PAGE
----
The 53-year-old Rabbi Daniel Alter, who was beaten by four youths of Arab background, attended the demonstration in Berlin. He thanked the crowd for the "wonderful outpouring of moral support" for his family. "My cheekbone was broken but these guys did not break my will to stand up for dialogue between religions," he said.
BERLIN (EJP)---Some 1,500 people rallied in Berlin Sunday in support of a rabbi who was brutally beaten in front of his young daughter by a group of four youths of Arab background.
The protest against anti-Semitism and racism took place near the scene of the attack on 53-year-old Daniel Alter in the western district of Schoeneberg on Tuesday.
Alter, who attended the demonstration, thanked the crowd for the "wonderful outpouring of moral support" for his family.
"My cheekbone was broken but these guys did not break my will to stand up for dialogue between religions," he said.
Police have launched an investigation but made no arrests in the case.
During the attack, one youth smashed Alter in the face several times after asking him if he was Jewish, apparently because he was wearing a traditionalskullcap, police said. The four assailants fled, but not before hurling death threats at his young daughter, according to police.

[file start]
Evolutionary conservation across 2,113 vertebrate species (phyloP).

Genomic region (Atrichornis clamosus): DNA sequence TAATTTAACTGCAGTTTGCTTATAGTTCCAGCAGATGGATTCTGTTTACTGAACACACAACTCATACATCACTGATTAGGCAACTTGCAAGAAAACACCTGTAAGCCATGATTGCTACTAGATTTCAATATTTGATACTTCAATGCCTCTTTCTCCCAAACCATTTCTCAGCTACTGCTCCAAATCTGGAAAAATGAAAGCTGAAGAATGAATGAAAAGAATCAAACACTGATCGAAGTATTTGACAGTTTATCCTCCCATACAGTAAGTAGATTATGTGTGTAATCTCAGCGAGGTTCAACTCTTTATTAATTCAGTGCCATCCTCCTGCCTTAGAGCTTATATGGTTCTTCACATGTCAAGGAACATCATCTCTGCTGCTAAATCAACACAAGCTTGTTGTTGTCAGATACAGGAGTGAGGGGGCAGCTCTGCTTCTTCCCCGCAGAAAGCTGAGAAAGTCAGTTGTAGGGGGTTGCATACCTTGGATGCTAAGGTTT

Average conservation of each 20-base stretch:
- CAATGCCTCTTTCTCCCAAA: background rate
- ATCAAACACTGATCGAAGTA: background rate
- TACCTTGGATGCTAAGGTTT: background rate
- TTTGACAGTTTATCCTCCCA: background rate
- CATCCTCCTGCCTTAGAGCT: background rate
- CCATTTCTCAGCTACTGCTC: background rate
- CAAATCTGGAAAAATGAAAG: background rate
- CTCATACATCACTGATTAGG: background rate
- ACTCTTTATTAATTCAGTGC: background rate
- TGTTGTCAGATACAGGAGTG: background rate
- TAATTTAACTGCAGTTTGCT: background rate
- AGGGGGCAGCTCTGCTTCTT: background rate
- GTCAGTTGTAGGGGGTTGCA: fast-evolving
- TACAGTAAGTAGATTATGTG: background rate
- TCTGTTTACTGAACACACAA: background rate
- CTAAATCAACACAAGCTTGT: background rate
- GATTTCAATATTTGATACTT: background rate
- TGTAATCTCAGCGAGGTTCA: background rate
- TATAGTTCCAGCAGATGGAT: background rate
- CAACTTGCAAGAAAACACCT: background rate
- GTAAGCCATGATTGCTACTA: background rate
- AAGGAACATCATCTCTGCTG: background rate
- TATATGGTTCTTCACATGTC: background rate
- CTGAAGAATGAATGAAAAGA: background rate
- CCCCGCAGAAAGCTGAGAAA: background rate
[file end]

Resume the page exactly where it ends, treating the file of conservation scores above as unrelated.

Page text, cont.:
Berlin Mayor Klaus Wowereit who denounced the attack just a short time after it occurred had called on all Berliners to wear kippot or yarmulkes at the demonstration as a gesture of support for the rabbi.
Under the headline "Berlin is wearing a kippah" the Berliner Zeitung, one of the German capital's most popular newspapers published a front page story featuring some of Berlin's most prominent residents wearing yarmulkes on their heads.
"Berliners show their solidarity and wear a kippah," the report stated. The newspaper explained that the head of Berlin's Charlottenburg and Wilmersdorf districts, where many immigrants live, came to the newspaper offices and suggested the act of solidarity.
"It's a good idea; it's a strong symbol of solidarity. In Judaism the kippah symbolizes devoutness and humbleness before God," explained Stan Schultz a parliament member from Berlin's Spandau district.
A Berlin city government official of Turkish origin, Dilek Kolat, called for more vigilance in the face of what she called a rising tide of hate crimes and for a firm response to anti-Semitism from Muslim groups.
"We must act where we see racism and xenophobia," she said to applause from the crowd.
The Jewish community of Berlin's point man on anti-Semitism, Levi Salomon, welcomed support from local leaders, noting that Mayor Klaus Wowereit wore a Jewish skullcap late Saturday at an event showcasing the German capital's diverse religious groups.
"That was a good sign," he said.
During the attack, one youth smashed Alter in the face several times after asking him if he was Jewish, apparently because he was wearing a traditional skullcap, police said.
The attack against the rabbi comes against the backdrop of frequent altercations on German streets over the Israeli-Palestinian conflict and outrage in the Jewish community over a recent German court ruling against religious circumcision.